Former Sumner Elementary School principal Frank D’Emilio kisses his wife Catherine at a special meeting of the CUSD Board of Education Wednesday in Claremont. The board voted unanimously to rescind their earlier decision to terminate Mr. D’Emilio offering him a position as a teacher with the district. This puts an end to a turbulent time for the district and Mr. D'Emilio, who admitted wrongdoing, but had tremendous community support. See our complete updated story.
When Oakmont Elementary School office manager Rosie Bister was told a colleague would be receiving the Classified Employee of the Year award, she brought flowers to the school board meeting.
Ms. Bister was embarrassed to be already holding a bouquet when her own name was called at the Thursday, May 17 gathering, recognizing her contributions among CUSDs non-teaching employees. The gesture, though, is indicative of her style.
Each month, the students of Mountain View Elementary School learn about a core value crucial to becoming well-rounded individuals. Throughout the month of May, the focus was on “confidence.”
It has been emphasized largely in conjunction with state testing, but the word also applies to the generosity shown by 22 students who donated hair at the Locks of Love event held at the school on Monday, May 21. The take added up to a veritable Rapunzel's worth of tresses—more than 32 feet—that will be used to make hairpieces for underprivileged kids who have lost their hair and need a boost of confidence.
Claremont Unified School District faculty, staff, teachers, students and parents are all relieved that the 2012 California Standards Tests (CST) have come to a close after months of preparation and 6 days of testing over the last 2 weeks. At Oakmont Outdoor School, however, everyone involved gnashed their teeth and tore their hair out a little less this year, thanks to the “CST Fairies” who flitted from class to class offering support, encouragement and treats to the test-takers.
According to the terms of his contract, signed at last week’s school board meeting, incoming Claremont Unified School District Superintendent James Elsasser, EdD will be paid $218,000 per year.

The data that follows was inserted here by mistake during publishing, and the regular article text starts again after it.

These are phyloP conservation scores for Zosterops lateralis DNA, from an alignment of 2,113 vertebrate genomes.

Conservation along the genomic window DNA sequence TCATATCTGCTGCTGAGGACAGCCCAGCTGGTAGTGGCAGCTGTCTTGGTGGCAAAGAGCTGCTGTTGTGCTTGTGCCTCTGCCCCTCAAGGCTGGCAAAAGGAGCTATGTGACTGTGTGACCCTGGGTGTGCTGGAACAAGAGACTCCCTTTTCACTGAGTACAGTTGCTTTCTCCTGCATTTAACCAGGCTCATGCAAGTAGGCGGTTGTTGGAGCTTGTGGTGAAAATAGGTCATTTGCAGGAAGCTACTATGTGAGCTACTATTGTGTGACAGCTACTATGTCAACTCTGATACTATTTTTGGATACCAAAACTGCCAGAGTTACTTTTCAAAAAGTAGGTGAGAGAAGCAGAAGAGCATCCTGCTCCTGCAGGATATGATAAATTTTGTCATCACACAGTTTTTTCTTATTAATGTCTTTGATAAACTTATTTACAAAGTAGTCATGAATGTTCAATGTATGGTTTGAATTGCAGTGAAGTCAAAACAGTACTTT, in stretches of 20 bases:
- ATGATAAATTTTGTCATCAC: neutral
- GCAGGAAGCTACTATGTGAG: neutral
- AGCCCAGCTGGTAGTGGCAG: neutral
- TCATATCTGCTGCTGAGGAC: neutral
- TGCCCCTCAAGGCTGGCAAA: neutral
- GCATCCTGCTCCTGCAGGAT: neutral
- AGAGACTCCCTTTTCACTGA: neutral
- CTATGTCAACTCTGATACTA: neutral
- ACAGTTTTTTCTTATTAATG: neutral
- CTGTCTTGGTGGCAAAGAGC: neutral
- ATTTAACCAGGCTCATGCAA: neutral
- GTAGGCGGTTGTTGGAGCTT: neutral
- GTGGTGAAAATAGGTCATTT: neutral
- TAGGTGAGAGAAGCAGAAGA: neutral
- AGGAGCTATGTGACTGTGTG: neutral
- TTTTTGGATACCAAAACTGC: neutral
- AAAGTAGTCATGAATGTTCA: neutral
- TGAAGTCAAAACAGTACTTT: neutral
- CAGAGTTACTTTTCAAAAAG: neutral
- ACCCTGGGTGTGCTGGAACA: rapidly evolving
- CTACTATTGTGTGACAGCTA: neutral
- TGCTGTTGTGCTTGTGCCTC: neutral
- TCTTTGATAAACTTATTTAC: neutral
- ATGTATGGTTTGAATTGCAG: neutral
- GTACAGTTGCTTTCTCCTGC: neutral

His paycheck is higher than that of his predecessor, Terry Nichols, notes CUSD board president Jeff Stark. However, because certain benefits were taken out of the current contract, the overall package is in line with past superintendents.
Heavy-hitting news like the presentation of the Classified Staff Member and Teacher of the Year awards, which went to Oakmont office manager Rosie Bister and Chapparal kindergarten and first grade teacher Karen Corrette, respectively, was overshadowed by the D’Emilio controversy.
So was the instatement of Jim Elsasser, EdD as the new superintendent of the Claremont Unified School District.
Near the start of her address to Pitzer College graduates on Sunday, May 13, Angela Davis (world-famous political activist, author and educator) shared a quote that was surprisingly pessimistic for a commencement speech.
Ms. Davis, who studied French during her undergraduate years at Brandeis University, recalled an observation by the French philosopher Simone de Beauvoir. “If you live long enough, you'll see that every victory turns into a defeat.”
Noting the words are a bit dark for a graduation ceremony, she asked the newly minted Pitzer alums to instead ponder the opposite. “If you live long enough, you’ll see that every defeat turns into a victory.”